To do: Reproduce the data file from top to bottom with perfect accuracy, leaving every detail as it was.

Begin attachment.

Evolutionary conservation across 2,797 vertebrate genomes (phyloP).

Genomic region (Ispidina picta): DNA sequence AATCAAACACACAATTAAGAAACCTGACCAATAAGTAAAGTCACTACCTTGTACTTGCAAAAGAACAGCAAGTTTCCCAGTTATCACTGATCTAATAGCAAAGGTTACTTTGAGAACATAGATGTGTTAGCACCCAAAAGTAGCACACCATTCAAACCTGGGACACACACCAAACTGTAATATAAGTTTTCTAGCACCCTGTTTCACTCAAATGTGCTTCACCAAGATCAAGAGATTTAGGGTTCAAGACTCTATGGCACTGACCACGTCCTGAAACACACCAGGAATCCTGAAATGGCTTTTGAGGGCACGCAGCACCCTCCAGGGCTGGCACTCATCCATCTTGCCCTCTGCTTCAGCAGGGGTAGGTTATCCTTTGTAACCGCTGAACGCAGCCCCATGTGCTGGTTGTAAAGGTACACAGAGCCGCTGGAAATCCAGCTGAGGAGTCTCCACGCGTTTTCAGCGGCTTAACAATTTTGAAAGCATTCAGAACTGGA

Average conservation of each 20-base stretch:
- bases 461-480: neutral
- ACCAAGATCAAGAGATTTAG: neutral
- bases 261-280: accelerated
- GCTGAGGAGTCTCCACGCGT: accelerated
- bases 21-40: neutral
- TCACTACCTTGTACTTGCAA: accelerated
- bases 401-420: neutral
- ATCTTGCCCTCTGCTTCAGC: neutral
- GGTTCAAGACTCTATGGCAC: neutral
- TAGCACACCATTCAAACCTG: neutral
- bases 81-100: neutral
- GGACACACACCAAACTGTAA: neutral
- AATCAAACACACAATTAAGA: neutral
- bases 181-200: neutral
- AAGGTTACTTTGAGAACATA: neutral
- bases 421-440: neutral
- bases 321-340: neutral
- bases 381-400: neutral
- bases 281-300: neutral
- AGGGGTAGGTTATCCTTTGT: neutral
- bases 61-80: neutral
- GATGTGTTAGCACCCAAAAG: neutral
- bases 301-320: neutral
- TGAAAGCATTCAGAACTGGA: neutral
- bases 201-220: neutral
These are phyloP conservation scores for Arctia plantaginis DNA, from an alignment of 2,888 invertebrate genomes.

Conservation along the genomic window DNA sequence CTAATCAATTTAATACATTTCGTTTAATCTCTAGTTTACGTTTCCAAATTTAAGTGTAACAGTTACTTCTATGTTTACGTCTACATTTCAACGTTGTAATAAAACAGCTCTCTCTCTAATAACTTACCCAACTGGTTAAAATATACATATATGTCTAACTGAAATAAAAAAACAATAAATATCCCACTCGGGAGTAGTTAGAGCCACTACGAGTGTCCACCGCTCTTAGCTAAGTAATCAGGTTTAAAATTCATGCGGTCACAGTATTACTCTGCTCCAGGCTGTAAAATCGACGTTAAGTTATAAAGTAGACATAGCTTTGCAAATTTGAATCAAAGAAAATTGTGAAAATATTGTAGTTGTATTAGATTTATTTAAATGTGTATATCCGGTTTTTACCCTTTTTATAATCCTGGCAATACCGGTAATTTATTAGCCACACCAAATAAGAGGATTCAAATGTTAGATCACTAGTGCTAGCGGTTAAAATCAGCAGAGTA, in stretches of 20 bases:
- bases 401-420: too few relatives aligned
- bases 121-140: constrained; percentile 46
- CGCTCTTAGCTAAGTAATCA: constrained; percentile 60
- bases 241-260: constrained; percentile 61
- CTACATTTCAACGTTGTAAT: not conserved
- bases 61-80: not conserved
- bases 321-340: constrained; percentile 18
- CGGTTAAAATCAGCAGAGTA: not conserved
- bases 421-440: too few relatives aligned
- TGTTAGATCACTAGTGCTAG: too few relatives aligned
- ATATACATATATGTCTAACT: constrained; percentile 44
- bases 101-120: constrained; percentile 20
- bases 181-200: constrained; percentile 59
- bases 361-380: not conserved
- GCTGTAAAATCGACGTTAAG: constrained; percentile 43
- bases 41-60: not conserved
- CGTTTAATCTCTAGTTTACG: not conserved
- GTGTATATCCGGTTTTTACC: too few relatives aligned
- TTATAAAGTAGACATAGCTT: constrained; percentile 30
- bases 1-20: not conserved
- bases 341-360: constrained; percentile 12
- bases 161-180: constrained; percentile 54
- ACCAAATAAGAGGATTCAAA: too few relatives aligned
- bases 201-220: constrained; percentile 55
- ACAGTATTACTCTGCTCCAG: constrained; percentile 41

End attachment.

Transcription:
Evolutionary conservation across 2,797 vertebrate genomes (phyloP).

Genomic region (Ispidina picta): DNA sequence AATCAAACACACAATTAAGAAACCTGACCAATAAGTAAAGTCACTACCTTGTACTTGCAAAAGAACAGCAAGTTTCCCAGTTATCACTGATCTAATAGCAAAGGTTACTTTGAGAACATAGATGTGTTAGCACCCAAAAGTAGCACACCATTCAAACCTGGGACACACACCAAACTGTAATATAAGTTTTCTAGCACCCTGTTTCACTCAAATGTGCTTCACCAAGATCAAGAGATTTAGGGTTCAAGACTCTATGGCACTGACCACGTCCTGAAACACACCAGGAATCCTGAAATGGCTTTTGAGGGCACGCAGCACCCTCCAGGGCTGGCACTCATCCATCTTGCCCTCTGCTTCAGCAGGGGTAGGTTATCCTTTGTAACCGCTGAACGCAGCCCCATGTGCTGGTTGTAAAGGTACACAGAGCCGCTGGAAATCCAGCTGAGGAGTCTCCACGCGTTTTCAGCGGCTTAACAATTTTGAAAGCATTCAGAACTGGA

Average conservation of each 20-base stretch:
- bases 461-480: neutral
- ACCAAGATCAAGAGATTTAG: neutral
- bases 261-280: accelerated
- GCTGAGGAGTCTCCACGCGT: accelerated
- bases 21-40: neutral
- TCACTACCTTGTACTTGCAA: accelerated
- bases 401-420: neutral
- ATCTTGCCCTCTGCTTCAGC: neutral
- GGTTCAAGACTCTATGGCAC: neutral
- TAGCACACCATTCAAACCTG: neutral
- bases 81-100: neutral
- GGACACACACCAAACTGTAA: neutral
- AATCAAACACACAATTAAGA: neutral
- bases 181-200: neutral
- AAGGTTACTTTGAGAACATA: neutral
- bases 421-440: neutral
- bases 321-340: neutral
- bases 381-400: neutral
- bases 281-300: neutral
- AGGGGTAGGTTATCCTTTGT: neutral
- bases 61-80: neutral
- GATGTGTTAGCACCCAAAAG: neutral
- bases 301-320: neutral
- TGAAAGCATTCAGAACTGGA: neutral
- bases 201-220: neutral
These are phyloP conservation scores for Arctia plantaginis DNA, from an alignment of 2,888 invertebrate genomes.

Conservation along the genomic window DNA sequence CTAATCAATTTAATACATTTCGTTTAATCTCTAGTTTACGTTTCCAAATTTAAGTGTAACAGTTACTTCTATGTTTACGTCTACATTTCAACGTTGTAATAAAACAGCTCTCTCTCTAATAACTTACCCAACTGGTTAAAATATACATATATGTCTAACTGAAATAAAAAAACAATAAATATCCCACTCGGGAGTAGTTAGAGCCACTACGAGTGTCCACCGCTCTTAGCTAAGTAATCAGGTTTAAAATTCATGCGGTCACAGTATTACTCTGCTCCAGGCTGTAAAATCGACGTTAAGTTATAAAGTAGACATAGCTTTGCAAATTTGAATCAAAGAAAATTGTGAAAATATTGTAGTTGTATTAGATTTATTTAAATGTGTATATCCGGTTTTTACCCTTTTTATAATCCTGGCAATACCGGTAATTTATTAGCCACACCAAATAAGAGGATTCAAATGTTAGATCACTAGTGCTAGCGGTTAAAATCAGCAGAGTA, in stretches of 20 bases:
- bases 401-420: too few relatives aligned
- bases 121-140: constrained; percentile 46
- CGCTCTTAGCTAAGTAATCA: constrained; percentile 60
- bases 241-260: constrained; percentile 61
- CTACATTTCAACGTTGTAAT: not conserved
- bases 61-80: not conserved
- bases 321-340: constrained; percentile 18
- CGGTTAAAATCAGCAGAGTA: not conserved
- bases 421-440: too few relatives aligned
- TGTTAGATCACTAGTGCTAG: too few relatives aligned
- ATATACATATATGTCTAACT: constrained; percentile 44
- bases 101-120: constrained; percentile 20
- bases 181-200: constrained; percentile 59
- bases 361-380: not conserved
- GCTGTAAAATCGACGTTAAG: constrained; percentile 43
- bases 41-60: not conserved
- CGTTTAATCTCTAGTTTACG: not conserved
- GTGTATATCCGGTTTTTACC: too few relatives aligned
- TTATAAAGTAGACATAGCTT: constrained; percentile 30
- bases 1-20: not conserved
- bases 341-360: constrained; percentile 12
- bases 161-180: constrained; percentile 54
- ACCAAATAAGAGGATTCAAA: too few relatives aligned
- bases 201-220: constrained; percentile 55
- ACAGTATTACTCTGCTCCAG: constrained; percentile 41